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Monster (MNST) and Constellation (STZ) merger talks progress

00:08, 18 February 2022

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Monster drink cans
Monster drink cans - Photo: Unsplash

Energy drink label Monster (MNST) and alcohol industry player Constellation Brands (STZ) made strides toward a merger this week, as first reported by Bloomberg, with the two companies having potential to shake up the beverage industry.

It was not immediately clear if a 50/50 merger, an acquisition of Constellation by Monster, which boasts Coca-Cola (KO) as a significant stakeholder, or the inverse scenario were the most likely means of combination. A less intensive arrangement would be a partnership or joint venture, and those remain possibilities as well. 

Though Constellation has the higher enterprise value, near-even market capitalisations in the mid-$40bn (£29.39bn) range for both companies might mean that a merger would be the tidiest transaction. Combined, the two companies’ revenue could represent around $14bn annually.

Earlier this year, Monster acquired the craft beer collective CANarchy. It now has its sights on some form of combination with Constellation, whose brands include Corona, Modelo, Casa Noble and Mi Campo. Corona and Modelo have been unusually solid performers in the beer sector.

A green twist, but not a lime

Also included in Constellation’s portfolio is a sizable share of Canopy Growth Corp (CGC)., which manufactures and sells cannabis-infused, ready-to-drink products across Canada.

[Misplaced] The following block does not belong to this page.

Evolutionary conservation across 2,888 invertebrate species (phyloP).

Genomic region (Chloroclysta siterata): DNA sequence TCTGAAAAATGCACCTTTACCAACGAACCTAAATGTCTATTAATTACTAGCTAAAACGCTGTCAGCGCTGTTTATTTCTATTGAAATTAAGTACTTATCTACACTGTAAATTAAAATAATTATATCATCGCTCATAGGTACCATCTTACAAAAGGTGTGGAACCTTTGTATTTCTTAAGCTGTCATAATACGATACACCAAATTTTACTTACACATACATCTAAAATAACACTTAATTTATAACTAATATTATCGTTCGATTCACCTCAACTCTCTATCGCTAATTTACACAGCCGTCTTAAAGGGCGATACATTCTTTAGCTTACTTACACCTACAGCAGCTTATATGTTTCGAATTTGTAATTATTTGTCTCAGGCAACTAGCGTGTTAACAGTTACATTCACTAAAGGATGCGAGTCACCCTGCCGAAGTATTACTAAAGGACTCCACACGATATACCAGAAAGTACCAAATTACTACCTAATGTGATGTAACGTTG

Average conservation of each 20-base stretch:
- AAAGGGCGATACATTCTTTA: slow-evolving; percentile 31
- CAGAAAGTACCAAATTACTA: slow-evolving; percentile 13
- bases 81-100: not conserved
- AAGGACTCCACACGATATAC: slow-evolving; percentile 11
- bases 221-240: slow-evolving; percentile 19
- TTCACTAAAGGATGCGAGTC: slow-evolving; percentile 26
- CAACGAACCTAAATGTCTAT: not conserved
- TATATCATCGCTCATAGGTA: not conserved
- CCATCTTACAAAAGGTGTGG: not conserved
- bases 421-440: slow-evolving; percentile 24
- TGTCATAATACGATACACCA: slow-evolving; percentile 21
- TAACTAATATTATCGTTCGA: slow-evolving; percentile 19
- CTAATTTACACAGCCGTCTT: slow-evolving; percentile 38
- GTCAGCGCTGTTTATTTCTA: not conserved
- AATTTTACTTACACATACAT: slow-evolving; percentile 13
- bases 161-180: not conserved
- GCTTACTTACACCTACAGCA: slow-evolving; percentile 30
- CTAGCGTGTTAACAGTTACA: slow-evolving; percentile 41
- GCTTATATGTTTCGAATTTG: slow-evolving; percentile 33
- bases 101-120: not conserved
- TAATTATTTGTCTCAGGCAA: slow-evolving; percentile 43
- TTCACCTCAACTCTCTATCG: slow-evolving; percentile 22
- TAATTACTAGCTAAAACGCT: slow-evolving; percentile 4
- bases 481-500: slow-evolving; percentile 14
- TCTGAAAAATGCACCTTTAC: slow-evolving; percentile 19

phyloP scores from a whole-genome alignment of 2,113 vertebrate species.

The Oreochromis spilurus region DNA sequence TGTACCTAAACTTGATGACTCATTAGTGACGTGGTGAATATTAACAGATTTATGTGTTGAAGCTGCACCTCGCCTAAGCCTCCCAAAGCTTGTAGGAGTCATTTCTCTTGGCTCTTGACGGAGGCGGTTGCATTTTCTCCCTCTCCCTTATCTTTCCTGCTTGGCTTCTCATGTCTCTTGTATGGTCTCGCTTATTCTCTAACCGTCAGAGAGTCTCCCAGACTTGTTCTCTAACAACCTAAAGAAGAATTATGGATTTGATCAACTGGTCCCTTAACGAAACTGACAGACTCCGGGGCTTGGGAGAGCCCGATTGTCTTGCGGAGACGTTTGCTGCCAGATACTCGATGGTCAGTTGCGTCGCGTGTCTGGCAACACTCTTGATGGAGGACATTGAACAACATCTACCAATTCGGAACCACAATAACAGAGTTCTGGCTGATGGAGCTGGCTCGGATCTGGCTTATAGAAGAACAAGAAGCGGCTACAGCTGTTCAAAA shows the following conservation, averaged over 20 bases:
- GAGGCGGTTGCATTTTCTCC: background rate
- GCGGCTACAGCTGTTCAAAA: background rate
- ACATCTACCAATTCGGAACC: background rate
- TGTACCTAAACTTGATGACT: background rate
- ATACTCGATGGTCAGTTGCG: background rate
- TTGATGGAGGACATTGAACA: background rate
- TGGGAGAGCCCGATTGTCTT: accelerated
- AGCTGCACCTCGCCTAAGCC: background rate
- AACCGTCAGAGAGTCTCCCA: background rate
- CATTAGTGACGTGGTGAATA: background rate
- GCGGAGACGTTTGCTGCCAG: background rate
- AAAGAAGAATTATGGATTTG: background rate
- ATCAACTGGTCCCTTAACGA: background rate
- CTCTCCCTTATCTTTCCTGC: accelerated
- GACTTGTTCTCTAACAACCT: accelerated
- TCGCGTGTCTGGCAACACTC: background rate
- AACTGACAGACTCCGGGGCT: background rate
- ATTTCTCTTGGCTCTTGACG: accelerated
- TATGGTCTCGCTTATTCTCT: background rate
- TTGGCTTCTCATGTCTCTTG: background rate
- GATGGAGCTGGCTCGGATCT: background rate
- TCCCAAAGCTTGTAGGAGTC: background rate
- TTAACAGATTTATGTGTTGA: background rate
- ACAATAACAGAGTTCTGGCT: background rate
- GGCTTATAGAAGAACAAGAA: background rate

There was no firm indication of any specific combination of alcohol, caffeine and cannabis emanating from the business discussions, but such novelties may be headed to market sooner than later as soft drink companies lose ground to water and other hydration choices in the US, and beer companies seek innovative ways to stimulate sales as they did during the hard seltzer craze. 

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Thus far, however, Constellation’s involvement with Canopy has been less than fruitful. 

“To see what a drag this pot company is having on Constellation Brands, in its updated full-year earnings guidance Constellation estimates it will lose between 10 cents and 25 cents per share. But if you mercifully remove Canopy from the equation, it is guiding toward a profit of $10.50 to $10.65 per share,” wrote Rich Duprey of the Motley Fool last month.

Larger figures loom

While neither Monster nor Constellation could be considered lightweights within their given sectors, they pale in comparison to beverage leviathan Coca-Cola and the US federal government.

Coca-Cola’s robust distribution network could factor into any pact and their ambitions in the potentially involved spaces here – most notably energy drinks and beer/hard seltzer – could shape substantial portions of the deal and its terms.

Adding further intrigue to matters is US President Joe Biden’s administration, which has been pursuing efforts to increase competition and parity in a growing number of market sectors. That includes beer, wine and spirits, as outlined in a 63-page report released earlier this month. Further consolidation would surely face some level of scrutiny, though it was not yet apparent how this particular deal would unfold.

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